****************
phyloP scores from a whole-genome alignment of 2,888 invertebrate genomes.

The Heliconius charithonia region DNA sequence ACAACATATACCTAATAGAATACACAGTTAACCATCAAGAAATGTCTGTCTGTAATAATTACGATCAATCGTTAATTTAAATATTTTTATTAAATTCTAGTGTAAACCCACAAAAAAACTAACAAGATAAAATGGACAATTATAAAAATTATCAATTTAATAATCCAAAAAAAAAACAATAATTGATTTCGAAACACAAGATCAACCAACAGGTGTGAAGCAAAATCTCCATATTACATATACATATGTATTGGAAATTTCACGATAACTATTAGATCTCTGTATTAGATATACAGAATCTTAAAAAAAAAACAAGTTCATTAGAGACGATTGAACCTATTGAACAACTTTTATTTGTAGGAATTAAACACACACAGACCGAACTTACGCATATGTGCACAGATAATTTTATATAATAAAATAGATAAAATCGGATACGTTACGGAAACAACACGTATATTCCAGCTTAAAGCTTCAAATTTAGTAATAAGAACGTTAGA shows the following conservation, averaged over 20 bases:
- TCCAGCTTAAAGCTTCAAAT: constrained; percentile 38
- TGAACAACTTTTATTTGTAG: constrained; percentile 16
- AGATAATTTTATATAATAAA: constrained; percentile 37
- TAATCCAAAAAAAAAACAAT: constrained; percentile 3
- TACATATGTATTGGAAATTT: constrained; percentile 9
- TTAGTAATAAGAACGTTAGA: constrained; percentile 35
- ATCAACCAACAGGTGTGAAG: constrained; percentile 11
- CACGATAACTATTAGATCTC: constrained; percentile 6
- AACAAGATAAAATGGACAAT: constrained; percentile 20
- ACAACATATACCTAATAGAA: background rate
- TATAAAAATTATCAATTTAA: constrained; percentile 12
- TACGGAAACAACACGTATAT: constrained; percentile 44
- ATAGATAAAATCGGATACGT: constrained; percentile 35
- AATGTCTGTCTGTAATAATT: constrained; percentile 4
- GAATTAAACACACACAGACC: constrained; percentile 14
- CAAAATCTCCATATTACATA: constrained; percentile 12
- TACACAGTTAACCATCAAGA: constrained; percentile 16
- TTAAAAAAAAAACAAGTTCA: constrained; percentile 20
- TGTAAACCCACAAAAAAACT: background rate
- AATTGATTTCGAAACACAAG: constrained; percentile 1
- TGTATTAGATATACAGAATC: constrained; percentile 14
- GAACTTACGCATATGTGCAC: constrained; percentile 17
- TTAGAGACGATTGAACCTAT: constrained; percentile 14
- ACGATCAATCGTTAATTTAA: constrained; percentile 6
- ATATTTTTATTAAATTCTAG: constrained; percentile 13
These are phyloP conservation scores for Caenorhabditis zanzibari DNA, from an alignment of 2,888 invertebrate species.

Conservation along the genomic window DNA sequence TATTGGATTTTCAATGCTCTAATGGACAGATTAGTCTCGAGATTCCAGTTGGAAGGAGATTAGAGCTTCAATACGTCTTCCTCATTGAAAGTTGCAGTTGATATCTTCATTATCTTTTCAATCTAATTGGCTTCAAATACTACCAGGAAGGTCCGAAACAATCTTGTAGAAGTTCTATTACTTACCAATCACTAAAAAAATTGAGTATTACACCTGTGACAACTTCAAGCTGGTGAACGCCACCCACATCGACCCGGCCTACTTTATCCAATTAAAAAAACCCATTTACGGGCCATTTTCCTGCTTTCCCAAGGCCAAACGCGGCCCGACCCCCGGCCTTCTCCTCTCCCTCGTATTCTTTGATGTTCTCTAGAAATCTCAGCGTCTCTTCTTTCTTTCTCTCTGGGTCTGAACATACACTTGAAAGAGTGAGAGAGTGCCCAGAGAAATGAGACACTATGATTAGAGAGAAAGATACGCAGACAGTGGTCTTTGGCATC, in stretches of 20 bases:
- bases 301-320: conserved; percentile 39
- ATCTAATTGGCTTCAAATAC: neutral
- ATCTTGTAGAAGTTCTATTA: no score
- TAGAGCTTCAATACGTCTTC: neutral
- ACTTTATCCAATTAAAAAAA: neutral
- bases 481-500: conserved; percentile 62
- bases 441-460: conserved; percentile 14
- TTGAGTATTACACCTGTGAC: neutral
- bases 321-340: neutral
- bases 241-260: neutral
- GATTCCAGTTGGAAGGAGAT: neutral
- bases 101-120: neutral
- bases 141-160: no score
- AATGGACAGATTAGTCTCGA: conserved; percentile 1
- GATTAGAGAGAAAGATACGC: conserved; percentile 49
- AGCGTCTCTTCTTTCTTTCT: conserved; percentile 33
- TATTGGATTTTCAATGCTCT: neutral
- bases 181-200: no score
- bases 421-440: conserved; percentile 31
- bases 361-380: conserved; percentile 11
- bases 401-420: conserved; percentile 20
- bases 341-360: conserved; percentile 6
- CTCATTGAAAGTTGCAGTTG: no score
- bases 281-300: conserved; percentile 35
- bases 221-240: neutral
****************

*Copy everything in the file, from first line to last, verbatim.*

phyloP scores from a whole-genome alignment of 2,888 invertebrate genomes.

The Heliconius charithonia region DNA sequence ACAACATATACCTAATAGAATACACAGTTAACCATCAAGAAATGTCTGTCTGTAATAATTACGATCAATCGTTAATTTAAATATTTTTATTAAATTCTAGTGTAAACCCACAAAAAAACTAACAAGATAAAATGGACAATTATAAAAATTATCAATTTAATAATCCAAAAAAAAAACAATAATTGATTTCGAAACACAAGATCAACCAACAGGTGTGAAGCAAAATCTCCATATTACATATACATATGTATTGGAAATTTCACGATAACTATTAGATCTCTGTATTAGATATACAGAATCTTAAAAAAAAAACAAGTTCATTAGAGACGATTGAACCTATTGAACAACTTTTATTTGTAGGAATTAAACACACACAGACCGAACTTACGCATATGTGCACAGATAATTTTATATAATAAAATAGATAAAATCGGATACGTTACGGAAACAACACGTATATTCCAGCTTAAAGCTTCAAATTTAGTAATAAGAACGTTAGA shows the following conservation, averaged over 20 bases:
- TCCAGCTTAAAGCTTCAAAT: constrained; percentile 38
- TGAACAACTTTTATTTGTAG: constrained; percentile 16
- AGATAATTTTATATAATAAA: constrained; percentile 37
- TAATCCAAAAAAAAAACAAT: constrained; percentile 3
- TACATATGTATTGGAAATTT: constrained; percentile 9
- TTAGTAATAAGAACGTTAGA: constrained; percentile 35
- ATCAACCAACAGGTGTGAAG: constrained; percentile 11
- CACGATAACTATTAGATCTC: constrained; percentile 6
- AACAAGATAAAATGGACAAT: constrained; percentile 20
- ACAACATATACCTAATAGAA: background rate
- TATAAAAATTATCAATTTAA: constrained; percentile 12
- TACGGAAACAACACGTATAT: constrained; percentile 44
- ATAGATAAAATCGGATACGT: constrained; percentile 35
- AATGTCTGTCTGTAATAATT: constrained; percentile 4
- GAATTAAACACACACAGACC: constrained; percentile 14
- CAAAATCTCCATATTACATA: constrained; percentile 12
- TACACAGTTAACCATCAAGA: constrained; percentile 16
- TTAAAAAAAAAACAAGTTCA: constrained; percentile 20
- TGTAAACCCACAAAAAAACT: background rate
- AATTGATTTCGAAACACAAG: constrained; percentile 1
- TGTATTAGATATACAGAATC: constrained; percentile 14
- GAACTTACGCATATGTGCAC: constrained; percentile 17
- TTAGAGACGATTGAACCTAT: constrained; percentile 14
- ACGATCAATCGTTAATTTAA: constrained; percentile 6
- ATATTTTTATTAAATTCTAG: constrained; percentile 13
These are phyloP conservation scores for Caenorhabditis zanzibari DNA, from an alignment of 2,888 invertebrate species.

Conservation along the genomic window DNA sequence TATTGGATTTTCAATGCTCTAATGGACAGATTAGTCTCGAGATTCCAGTTGGAAGGAGATTAGAGCTTCAATACGTCTTCCTCATTGAAAGTTGCAGTTGATATCTTCATTATCTTTTCAATCTAATTGGCTTCAAATACTACCAGGAAGGTCCGAAACAATCTTGTAGAAGTTCTATTACTTACCAATCACTAAAAAAATTGAGTATTACACCTGTGACAACTTCAAGCTGGTGAACGCCACCCACATCGACCCGGCCTACTTTATCCAATTAAAAAAACCCATTTACGGGCCATTTTCCTGCTTTCCCAAGGCCAAACGCGGCCCGACCCCCGGCCTTCTCCTCTCCCTCGTATTCTTTGATGTTCTCTAGAAATCTCAGCGTCTCTTCTTTCTTTCTCTCTGGGTCTGAACATACACTTGAAAGAGTGAGAGAGTGCCCAGAGAAATGAGACACTATGATTAGAGAGAAAGATACGCAGACAGTGGTCTTTGGCATC, in stretches of 20 bases:
- bases 301-320: conserved; percentile 39
- ATCTAATTGGCTTCAAATAC: neutral
- ATCTTGTAGAAGTTCTATTA: no score
- TAGAGCTTCAATACGTCTTC: neutral
- ACTTTATCCAATTAAAAAAA: neutral
- bases 481-500: conserved; percentile 62
- bases 441-460: conserved; percentile 14
- TTGAGTATTACACCTGTGAC: neutral
- bases 321-340: neutral
- bases 241-260: neutral
- GATTCCAGTTGGAAGGAGAT: neutral
- bases 101-120: neutral
- bases 141-160: no score
- AATGGACAGATTAGTCTCGA: conserved; percentile 1
- GATTAGAGAGAAAGATACGC: conserved; percentile 49
- AGCGTCTCTTCTTTCTTTCT: conserved; percentile 33
- TATTGGATTTTCAATGCTCT: neutral
- bases 181-200: no score
- bases 421-440: conserved; percentile 31
- bases 361-380: conserved; percentile 11
- bases 401-420: conserved; percentile 20
- bases 341-360: conserved; percentile 6
- CTCATTGAAAGTTGCAGTTG: no score
- bases 281-300: conserved; percentile 35
- bases 221-240: neutral